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Jeff Koons


Oversexed, sensationalist investor-turned-artist turns designer

by Zoe Weisman

If you happen to find the March issue of W Magazine, thumb through until you reach Stella McCartney’s most recent ad. You will be rewarded with a sultry Kate Moss, languidly dangling Jeff Koons’s signature chrome bunny from pursed lips. McCartney, known for her smart, playful, androgynous garments has recently coupled up with the infamous Koons (an investor-turned ready-made artist), represented by none else than Kate “Cocaine” Moss, the art world’s most adored model.

The iconic bunny has been scaled down, mass-produced and re-invented as a collection of pendants for bracelets and necklaces, while his paintings take the shape of charming, floor-length evening dresses crafted from silk chiffon. McCartney’s appropriation of Koons’s early work is fitting, due to the re-emergence of early ’90s trends on this year’s runways. Fortunately, Koons’s work, which embodies a sort of cold commercialism, lends itself beautifully to being manufactured through mechanized, assembly-line methods.

But there is something about this pair that is unavoidably TomKattish. Throw together two big names (and if you count Moss that’s three), toss in the famous musical identity McCartney carries, and suddenly the publicity increases exponentially. But for such an electric combination of artists, McCartney’s Spring 2006 collection falls short of thrilling. When one first envisions a line of clothes inspired by Jeff Koons, the last thing that comes to mind is billowing dresses or straight-legged trousers. The collection lacks a certain sexiness, or even crudeness that might have been nicely exploited in combination with Koons’s work.

But the commercial success of this twosome is phenomenal. Who wouldn’t want to top off an outfit with a Koons replica swinging from their wrist? What better way to make known one’s knowledge of art but by brandishing the miniature sculpture on a tanned breastplate? The Koons Lips and Pink Bow patterned frocks unfortunately reference Van Gogh t-shirts and Monet canvas tote bags, usually sold in museums to old ladies. But this attire is not as accessible as the jewelry, and seems to be more about form than fame, so it barely misses this categorization.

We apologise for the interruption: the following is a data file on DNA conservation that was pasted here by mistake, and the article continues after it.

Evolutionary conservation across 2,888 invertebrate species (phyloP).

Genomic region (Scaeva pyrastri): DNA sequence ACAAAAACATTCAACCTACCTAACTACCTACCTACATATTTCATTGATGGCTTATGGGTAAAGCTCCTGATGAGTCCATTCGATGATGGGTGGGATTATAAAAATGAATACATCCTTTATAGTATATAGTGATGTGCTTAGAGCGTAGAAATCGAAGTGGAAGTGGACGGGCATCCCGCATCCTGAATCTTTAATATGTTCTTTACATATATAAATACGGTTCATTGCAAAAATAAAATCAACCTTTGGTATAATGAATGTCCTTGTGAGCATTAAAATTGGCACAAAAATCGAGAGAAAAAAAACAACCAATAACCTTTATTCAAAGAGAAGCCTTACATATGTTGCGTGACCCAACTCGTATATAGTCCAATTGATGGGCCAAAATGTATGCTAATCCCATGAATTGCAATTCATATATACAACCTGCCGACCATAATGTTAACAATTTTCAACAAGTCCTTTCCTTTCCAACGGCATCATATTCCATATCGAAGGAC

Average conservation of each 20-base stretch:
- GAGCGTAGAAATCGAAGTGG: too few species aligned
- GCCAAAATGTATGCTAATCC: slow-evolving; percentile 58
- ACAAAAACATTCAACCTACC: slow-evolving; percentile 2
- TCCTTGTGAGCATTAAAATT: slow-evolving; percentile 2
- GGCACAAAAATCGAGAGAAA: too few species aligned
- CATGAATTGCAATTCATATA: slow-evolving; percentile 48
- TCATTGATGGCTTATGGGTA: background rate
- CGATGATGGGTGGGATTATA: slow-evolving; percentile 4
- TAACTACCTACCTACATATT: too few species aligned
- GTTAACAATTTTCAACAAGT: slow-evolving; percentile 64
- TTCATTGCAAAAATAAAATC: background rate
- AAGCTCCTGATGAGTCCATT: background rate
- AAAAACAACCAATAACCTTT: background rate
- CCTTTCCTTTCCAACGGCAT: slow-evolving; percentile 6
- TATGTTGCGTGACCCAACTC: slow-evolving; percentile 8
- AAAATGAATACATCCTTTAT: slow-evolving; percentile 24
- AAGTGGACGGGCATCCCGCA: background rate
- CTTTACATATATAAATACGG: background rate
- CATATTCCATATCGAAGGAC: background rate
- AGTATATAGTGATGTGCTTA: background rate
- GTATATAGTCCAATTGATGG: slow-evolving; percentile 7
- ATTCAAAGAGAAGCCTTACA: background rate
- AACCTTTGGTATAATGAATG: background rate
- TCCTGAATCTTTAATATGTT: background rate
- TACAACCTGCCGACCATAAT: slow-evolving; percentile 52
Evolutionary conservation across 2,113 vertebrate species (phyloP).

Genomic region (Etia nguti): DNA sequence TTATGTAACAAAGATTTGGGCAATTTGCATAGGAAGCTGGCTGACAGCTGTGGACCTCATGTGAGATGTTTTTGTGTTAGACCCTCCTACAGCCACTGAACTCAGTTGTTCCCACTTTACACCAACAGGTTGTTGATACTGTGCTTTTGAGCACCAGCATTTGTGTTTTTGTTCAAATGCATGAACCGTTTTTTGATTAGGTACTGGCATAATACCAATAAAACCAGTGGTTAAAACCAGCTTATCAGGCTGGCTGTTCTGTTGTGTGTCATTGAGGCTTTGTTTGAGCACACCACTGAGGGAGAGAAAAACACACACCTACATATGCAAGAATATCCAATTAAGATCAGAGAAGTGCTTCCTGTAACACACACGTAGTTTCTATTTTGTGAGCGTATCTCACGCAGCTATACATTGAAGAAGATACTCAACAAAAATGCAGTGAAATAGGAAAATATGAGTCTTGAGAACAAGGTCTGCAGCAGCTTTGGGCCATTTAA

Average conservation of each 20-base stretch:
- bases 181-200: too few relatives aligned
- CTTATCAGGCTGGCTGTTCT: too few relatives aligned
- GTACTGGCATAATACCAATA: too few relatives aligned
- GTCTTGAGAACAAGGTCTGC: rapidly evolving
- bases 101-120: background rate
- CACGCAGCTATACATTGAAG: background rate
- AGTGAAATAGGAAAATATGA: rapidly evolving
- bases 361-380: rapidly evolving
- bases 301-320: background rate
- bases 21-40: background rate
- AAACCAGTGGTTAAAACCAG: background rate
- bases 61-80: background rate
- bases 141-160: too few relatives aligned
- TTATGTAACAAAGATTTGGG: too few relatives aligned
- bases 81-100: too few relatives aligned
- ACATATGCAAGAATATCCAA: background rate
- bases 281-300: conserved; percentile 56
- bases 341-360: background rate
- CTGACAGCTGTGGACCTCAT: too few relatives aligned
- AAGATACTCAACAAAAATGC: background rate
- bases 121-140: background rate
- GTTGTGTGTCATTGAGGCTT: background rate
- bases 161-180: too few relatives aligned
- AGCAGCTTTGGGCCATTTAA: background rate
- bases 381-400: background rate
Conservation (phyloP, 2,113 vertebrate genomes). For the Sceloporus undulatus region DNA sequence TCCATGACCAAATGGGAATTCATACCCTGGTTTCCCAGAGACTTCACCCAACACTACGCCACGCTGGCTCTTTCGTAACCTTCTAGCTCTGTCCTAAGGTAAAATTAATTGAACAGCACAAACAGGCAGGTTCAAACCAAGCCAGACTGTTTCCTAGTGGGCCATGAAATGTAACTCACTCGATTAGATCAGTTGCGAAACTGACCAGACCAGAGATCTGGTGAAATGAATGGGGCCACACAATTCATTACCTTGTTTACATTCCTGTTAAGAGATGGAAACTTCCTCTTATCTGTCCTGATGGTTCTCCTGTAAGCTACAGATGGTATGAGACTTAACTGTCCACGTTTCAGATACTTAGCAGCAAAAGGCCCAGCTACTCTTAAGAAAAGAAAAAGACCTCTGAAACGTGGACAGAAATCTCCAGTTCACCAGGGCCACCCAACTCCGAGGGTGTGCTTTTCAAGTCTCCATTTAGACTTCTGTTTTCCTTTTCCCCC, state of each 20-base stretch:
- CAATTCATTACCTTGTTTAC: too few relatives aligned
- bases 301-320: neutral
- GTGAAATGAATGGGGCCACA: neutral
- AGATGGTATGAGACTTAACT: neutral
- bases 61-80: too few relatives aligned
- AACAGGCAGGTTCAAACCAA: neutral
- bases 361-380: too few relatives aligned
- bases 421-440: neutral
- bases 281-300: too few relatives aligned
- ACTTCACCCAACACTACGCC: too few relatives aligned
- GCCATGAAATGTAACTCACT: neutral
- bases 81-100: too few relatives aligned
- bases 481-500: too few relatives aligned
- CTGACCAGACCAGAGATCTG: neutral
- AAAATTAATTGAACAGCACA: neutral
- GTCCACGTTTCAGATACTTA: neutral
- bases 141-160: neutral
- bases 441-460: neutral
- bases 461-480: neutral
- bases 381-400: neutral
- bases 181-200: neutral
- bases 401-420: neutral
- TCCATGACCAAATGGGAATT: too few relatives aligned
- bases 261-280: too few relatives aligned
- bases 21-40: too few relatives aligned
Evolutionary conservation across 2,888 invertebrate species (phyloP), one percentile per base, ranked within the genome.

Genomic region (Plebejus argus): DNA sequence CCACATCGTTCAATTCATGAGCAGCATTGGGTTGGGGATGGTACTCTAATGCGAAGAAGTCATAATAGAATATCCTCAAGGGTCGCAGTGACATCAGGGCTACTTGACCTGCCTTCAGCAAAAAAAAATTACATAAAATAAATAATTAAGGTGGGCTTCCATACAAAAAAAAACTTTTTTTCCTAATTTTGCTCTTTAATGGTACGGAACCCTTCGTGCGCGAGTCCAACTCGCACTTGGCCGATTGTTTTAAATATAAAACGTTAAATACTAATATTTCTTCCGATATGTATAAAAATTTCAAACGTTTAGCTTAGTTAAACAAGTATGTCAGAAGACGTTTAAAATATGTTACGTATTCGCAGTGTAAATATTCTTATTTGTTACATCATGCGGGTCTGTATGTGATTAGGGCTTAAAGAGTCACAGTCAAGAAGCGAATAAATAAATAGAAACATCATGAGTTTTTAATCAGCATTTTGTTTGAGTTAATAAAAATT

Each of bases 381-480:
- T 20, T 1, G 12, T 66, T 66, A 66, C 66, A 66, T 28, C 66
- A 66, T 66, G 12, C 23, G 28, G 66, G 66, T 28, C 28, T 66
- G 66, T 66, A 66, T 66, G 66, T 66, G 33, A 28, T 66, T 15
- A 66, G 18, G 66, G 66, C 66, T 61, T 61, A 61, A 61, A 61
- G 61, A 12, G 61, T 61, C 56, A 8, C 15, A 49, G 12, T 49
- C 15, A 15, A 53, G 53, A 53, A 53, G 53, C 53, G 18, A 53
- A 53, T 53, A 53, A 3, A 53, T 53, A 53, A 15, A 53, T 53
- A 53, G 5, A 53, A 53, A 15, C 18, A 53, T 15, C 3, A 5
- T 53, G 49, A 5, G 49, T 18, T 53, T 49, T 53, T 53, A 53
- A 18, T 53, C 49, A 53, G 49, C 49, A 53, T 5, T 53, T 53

Putting a big name on a product increases its value tremendously, which is why Isaac Mizrahi for Target, and Karl Lagerfeld (now replaced with Stella McCartney) for H & M do so well. “People want to be able to access designer items because it makes them feel privileged. Companies like Target offer watered-down products from top-designers at affordable prices,” comments Alyson Beaton, SAIC VisCom professor and professional designer. Target has been so victorious, that Wal-Mart is trying to one-up them by featuring a new designer every month. Leave it to Wal-Mart even their designers are treated like slaves.

Incestuous branding is taking over. Matthew Barney only wears Hugo Boss (after winning the Hugo Boss award in 1996). P Diddy, J-Lo, and Gwen Stefani are all getting in on the fashion industry. Agnes B, an online store, sells cotton t-shirts designed by artists such as Jean-François Sanz and Raphael Gray, pricing them around $100 each. “Artists need a way to make a living,” says Beaton. With artwork growing more and more intangible every day, it seems like only t-shirts and jewelry can enable viewers to own a piece for themselves.

APRIL 2006